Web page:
Over the past few decades, most strains have been bred to increase the amount of the main psychoactive component, (-)-trans-delta9-tetrahydrocannabinol (THC). However, within the past decade, researchers have become increasingly interested in the medical benefits of another compound found in both plants, known as cannabidiol (CBD). CBD is a non-psychoactive component of the cannabis plant but is reputed to help with a myriad of medical conditions.
To make matters more confusing, nine states (including California, Washington, and Colorado) let residents buy cannabis-based products with or without THC. Nearly two dozen other “medical marijuana states” allow the sale of cannabis, including capsules, tinctures, and other items containing CBD or THC, at licensed dispensaries to people whose doctors have certified that they have an approved condition (the list varies by state but includes chronic pain, PTSD, cancer, autism, Crohn’s disease, and multiple sclerosis). Sixteen more states legalized CBD for certain diseases. But because all these products are illegal according to the federal government, cannabis advocates are cautious. “By and large, the federal government is looking the other way,” says Paul Armentano, deputy director of the Washington, DC–based National Organization for the Reform of Marijuana Laws (NORML), but until federal laws are changed, “this administration or a future one could crack down on people who produce, manufacture, or use CBD, and the law would be on its side.”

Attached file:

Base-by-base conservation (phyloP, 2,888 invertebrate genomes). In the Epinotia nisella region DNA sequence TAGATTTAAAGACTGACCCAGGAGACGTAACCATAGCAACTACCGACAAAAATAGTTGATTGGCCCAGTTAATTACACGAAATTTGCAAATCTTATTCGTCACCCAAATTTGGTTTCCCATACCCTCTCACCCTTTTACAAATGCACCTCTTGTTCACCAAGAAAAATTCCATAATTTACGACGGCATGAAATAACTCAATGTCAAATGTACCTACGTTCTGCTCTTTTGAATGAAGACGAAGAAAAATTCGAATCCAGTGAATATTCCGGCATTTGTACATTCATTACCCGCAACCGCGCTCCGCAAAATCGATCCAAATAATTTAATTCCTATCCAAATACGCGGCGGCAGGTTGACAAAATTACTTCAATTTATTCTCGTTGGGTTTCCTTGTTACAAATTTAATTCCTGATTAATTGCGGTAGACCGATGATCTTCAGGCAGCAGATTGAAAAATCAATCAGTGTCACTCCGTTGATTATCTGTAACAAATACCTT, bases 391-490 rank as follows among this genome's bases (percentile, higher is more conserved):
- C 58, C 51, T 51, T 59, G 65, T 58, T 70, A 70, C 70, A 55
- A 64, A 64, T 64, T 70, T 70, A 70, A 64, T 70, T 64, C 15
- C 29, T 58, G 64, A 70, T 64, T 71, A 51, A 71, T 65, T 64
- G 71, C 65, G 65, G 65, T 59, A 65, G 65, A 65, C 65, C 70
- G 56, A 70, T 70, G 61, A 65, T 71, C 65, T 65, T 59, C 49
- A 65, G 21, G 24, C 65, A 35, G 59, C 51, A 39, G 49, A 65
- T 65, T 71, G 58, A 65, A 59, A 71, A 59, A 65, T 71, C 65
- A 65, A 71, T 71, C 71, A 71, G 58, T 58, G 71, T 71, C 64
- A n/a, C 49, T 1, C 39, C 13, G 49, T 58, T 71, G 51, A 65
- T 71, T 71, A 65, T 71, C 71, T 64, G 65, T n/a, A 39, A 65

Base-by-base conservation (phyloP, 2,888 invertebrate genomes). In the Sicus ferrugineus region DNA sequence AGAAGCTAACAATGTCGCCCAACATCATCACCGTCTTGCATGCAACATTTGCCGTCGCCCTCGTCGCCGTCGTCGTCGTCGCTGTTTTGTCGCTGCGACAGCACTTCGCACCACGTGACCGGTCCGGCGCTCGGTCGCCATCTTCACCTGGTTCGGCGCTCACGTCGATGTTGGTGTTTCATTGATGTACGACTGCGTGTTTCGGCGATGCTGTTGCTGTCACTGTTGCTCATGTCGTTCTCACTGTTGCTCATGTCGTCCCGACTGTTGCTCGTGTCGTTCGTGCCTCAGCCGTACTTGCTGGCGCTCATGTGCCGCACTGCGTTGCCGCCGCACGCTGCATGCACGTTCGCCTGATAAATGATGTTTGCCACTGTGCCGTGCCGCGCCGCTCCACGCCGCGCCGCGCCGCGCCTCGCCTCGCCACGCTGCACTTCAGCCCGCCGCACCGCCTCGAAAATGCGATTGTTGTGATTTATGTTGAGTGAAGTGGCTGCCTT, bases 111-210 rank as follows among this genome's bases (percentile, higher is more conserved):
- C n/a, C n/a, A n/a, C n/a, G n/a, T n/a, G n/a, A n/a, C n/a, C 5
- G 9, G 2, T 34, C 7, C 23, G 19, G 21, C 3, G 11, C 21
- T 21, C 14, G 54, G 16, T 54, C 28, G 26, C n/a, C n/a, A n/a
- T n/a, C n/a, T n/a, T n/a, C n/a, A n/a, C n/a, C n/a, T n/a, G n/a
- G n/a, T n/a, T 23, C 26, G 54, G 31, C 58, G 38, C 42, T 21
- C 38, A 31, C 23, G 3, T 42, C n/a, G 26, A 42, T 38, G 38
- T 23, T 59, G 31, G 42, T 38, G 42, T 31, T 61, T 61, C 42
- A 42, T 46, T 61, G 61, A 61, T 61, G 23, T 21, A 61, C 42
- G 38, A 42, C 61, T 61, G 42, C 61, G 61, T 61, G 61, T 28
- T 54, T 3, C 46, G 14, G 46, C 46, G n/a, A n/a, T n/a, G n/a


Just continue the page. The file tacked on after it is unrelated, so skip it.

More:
CBD exerts several actions in the brain that explain why it could be effective in treating anxiety. Before we dive in, it’s important to note that most research describing how CBD works is preclinical and based on animal studies. As the saying goes, “mice are not men” — and, results from animal studies don’t always neatly transfer to human therapies. However, preclinical studies provide insights that move us in the right direction:
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Weight plays a role in the effects of CBD oil, and bottle size should be selected based on how much you weigh. Let’s say you weigh less than 130 pounds and desire light CBD oil effects; this means that 11 mg or less will probably suffice per dose, giving roughly 40 doses from a 450-mg concentration. If you weigh more than 230 pounds and desire strong effects, then this same concentration will supply roughly 10 doses.
What exactly is cannabidiol (CBD) and more importantly, what does it do? Those questions and more are at the heart of this comprehensive guide to one of the most fascinating and important compounds of the cannabis plant. Cannabis plants are chemical powerhouses that produce more than 400 different compounds. Not all of those compounds are unique to marijuana, of course, and appear in many other species of plants. That’s why marijuana can smell like pine trees or taste like fresh lemons. But of those 400 compounds, more than 60 of them are totally specific to the plant genus Cannabis. Scientists call these special compounds “cannabinoids.” However, not all cannabinoids are created equal. One of them, cannabidiol, or CBD, holds the key to the wide variety of medicinal and therapeutic effects marijuana offers.